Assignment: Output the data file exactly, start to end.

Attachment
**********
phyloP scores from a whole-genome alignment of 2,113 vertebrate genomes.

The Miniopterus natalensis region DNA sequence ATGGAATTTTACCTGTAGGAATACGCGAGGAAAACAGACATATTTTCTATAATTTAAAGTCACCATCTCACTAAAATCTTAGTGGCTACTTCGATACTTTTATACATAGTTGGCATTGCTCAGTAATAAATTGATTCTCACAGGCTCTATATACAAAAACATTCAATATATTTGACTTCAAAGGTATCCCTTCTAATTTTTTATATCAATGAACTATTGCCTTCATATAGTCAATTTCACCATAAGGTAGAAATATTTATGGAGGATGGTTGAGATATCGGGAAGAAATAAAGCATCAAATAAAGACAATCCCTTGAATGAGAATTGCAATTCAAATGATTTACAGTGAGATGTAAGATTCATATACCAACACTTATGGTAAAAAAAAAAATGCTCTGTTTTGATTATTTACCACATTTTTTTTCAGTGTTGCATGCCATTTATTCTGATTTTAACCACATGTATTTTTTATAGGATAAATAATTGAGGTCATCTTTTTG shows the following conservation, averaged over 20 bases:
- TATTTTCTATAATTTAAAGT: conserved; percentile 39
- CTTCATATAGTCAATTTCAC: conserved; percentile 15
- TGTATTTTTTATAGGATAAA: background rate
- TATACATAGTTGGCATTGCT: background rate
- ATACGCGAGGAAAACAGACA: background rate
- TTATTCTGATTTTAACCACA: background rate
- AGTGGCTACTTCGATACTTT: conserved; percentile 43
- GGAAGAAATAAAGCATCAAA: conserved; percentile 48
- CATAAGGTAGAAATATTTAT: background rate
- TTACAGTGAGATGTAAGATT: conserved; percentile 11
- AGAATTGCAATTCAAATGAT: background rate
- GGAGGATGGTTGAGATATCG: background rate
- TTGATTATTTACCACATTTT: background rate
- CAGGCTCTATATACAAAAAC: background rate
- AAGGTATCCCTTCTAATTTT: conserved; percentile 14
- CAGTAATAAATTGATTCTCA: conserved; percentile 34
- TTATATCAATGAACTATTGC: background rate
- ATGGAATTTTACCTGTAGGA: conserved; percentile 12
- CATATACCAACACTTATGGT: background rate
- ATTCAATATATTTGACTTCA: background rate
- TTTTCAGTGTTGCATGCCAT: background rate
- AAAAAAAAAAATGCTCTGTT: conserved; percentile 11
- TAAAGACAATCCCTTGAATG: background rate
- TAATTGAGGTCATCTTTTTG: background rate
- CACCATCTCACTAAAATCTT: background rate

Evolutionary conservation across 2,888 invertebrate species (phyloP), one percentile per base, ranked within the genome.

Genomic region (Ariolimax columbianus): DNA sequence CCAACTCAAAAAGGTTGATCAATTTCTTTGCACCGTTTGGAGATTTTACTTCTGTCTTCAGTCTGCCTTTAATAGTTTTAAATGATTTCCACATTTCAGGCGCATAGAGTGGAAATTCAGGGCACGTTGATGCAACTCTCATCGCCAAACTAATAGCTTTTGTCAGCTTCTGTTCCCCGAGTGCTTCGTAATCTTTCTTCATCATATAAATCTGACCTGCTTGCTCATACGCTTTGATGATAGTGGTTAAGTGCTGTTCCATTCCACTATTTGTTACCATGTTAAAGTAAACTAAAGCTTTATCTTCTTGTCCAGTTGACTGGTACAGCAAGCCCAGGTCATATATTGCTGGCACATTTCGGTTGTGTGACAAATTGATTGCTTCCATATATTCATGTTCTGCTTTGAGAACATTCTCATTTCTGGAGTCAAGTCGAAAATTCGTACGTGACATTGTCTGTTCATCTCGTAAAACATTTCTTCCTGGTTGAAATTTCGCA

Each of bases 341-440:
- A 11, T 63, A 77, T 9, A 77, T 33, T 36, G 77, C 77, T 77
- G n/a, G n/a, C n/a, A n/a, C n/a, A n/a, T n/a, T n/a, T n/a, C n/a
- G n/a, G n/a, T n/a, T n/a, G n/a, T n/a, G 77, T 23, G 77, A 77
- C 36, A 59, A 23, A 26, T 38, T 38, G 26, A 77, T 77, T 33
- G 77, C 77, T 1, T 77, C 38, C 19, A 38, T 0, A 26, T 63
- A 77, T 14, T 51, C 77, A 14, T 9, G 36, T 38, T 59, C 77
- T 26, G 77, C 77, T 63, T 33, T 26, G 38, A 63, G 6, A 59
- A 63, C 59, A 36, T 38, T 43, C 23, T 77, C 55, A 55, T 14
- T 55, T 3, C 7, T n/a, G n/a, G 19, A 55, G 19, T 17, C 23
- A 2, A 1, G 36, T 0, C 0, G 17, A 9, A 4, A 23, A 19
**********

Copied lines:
phyloP scores from a whole-genome alignment of 2,113 vertebrate genomes.

The Miniopterus natalensis region DNA sequence ATGGAATTTTACCTGTAGGAATACGCGAGGAAAACAGACATATTTTCTATAATTTAAAGTCACCATCTCACTAAAATCTTAGTGGCTACTTCGATACTTTTATACATAGTTGGCATTGCTCAGTAATAAATTGATTCTCACAGGCTCTATATACAAAAACATTCAATATATTTGACTTCAAAGGTATCCCTTCTAATTTTTTATATCAATGAACTATTGCCTTCATATAGTCAATTTCACCATAAGGTAGAAATATTTATGGAGGATGGTTGAGATATCGGGAAGAAATAAAGCATCAAATAAAGACAATCCCTTGAATGAGAATTGCAATTCAAATGATTTACAGTGAGATGTAAGATTCATATACCAACACTTATGGTAAAAAAAAAAATGCTCTGTTTTGATTATTTACCACATTTTTTTTCAGTGTTGCATGCCATTTATTCTGATTTTAACCACATGTATTTTTTATAGGATAAATAATTGAGGTCATCTTTTTG shows the following conservation, averaged over 20 bases:
- TATTTTCTATAATTTAAAGT: conserved; percentile 39
- CTTCATATAGTCAATTTCAC: conserved; percentile 15
- TGTATTTTTTATAGGATAAA: background rate
- TATACATAGTTGGCATTGCT: background rate
- ATACGCGAGGAAAACAGACA: background rate
- TTATTCTGATTTTAACCACA: background rate
- AGTGGCTACTTCGATACTTT: conserved; percentile 43
- GGAAGAAATAAAGCATCAAA: conserved; percentile 48
- CATAAGGTAGAAATATTTAT: background rate
- TTACAGTGAGATGTAAGATT: conserved; percentile 11
- AGAATTGCAATTCAAATGAT: background rate
- GGAGGATGGTTGAGATATCG: background rate
- TTGATTATTTACCACATTTT: background rate
- CAGGCTCTATATACAAAAAC: background rate
- AAGGTATCCCTTCTAATTTT: conserved; percentile 14
- CAGTAATAAATTGATTCTCA: conserved; percentile 34
- TTATATCAATGAACTATTGC: background rate
- ATGGAATTTTACCTGTAGGA: conserved; percentile 12
- CATATACCAACACTTATGGT: background rate
- ATTCAATATATTTGACTTCA: background rate
- TTTTCAGTGTTGCATGCCAT: background rate
- AAAAAAAAAAATGCTCTGTT: conserved; percentile 11
- TAAAGACAATCCCTTGAATG: background rate
- TAATTGAGGTCATCTTTTTG: background rate
- CACCATCTCACTAAAATCTT: background rate

Evolutionary conservation across 2,888 invertebrate species (phyloP), one percentile per base, ranked within the genome.

Genomic region (Ariolimax columbianus): DNA sequence CCAACTCAAAAAGGTTGATCAATTTCTTTGCACCGTTTGGAGATTTTACTTCTGTCTTCAGTCTGCCTTTAATAGTTTTAAATGATTTCCACATTTCAGGCGCATAGAGTGGAAATTCAGGGCACGTTGATGCAACTCTCATCGCCAAACTAATAGCTTTTGTCAGCTTCTGTTCCCCGAGTGCTTCGTAATCTTTCTTCATCATATAAATCTGACCTGCTTGCTCATACGCTTTGATGATAGTGGTTAAGTGCTGTTCCATTCCACTATTTGTTACCATGTTAAAGTAAACTAAAGCTTTATCTTCTTGTCCAGTTGACTGGTACAGCAAGCCCAGGTCATATATTGCTGGCACATTTCGGTTGTGTGACAAATTGATTGCTTCCATATATTCATGTTCTGCTTTGAGAACATTCTCATTTCTGGAGTCAAGTCGAAAATTCGTACGTGACATTGTCTGTTCATCTCGTAAAACATTTCTTCCTGGTTGAAATTTCGCA

Each of bases 341-440:
- A 11, T 63, A 77, T 9, A 77, T 33, T 36, G 77, C 77, T 77
- G n/a, G n/a, C n/a, A n/a, C n/a, A n/a, T n/a, T n/a, T n/a, C n/a
- G n/a, G n/a, T n/a, T n/a, G n/a, T n/a, G 77, T 23, G 77, A 77
- C 36, A 59, A 23, A 26, T 38, T 38, G 26, A 77, T 77, T 33
- G 77, C 77, T 1, T 77, C 38, C 19, A 38, T 0, A 26, T 63
- A 77, T 14, T 51, C 77, A 14, T 9, G 36, T 38, T 59, C 77
- T 26, G 77, C 77, T 63, T 33, T 26, G 38, A 63, G 6, A 59
- A 63, C 59, A 36, T 38, T 43, C 23, T 77, C 55, A 55, T 14
- T 55, T 3, C 7, T n/a, G n/a, G 19, A 55, G 19, T 17, C 23
- A 2, A 1, G 36, T 0, C 0, G 17, A 9, A 4, A 23, A 19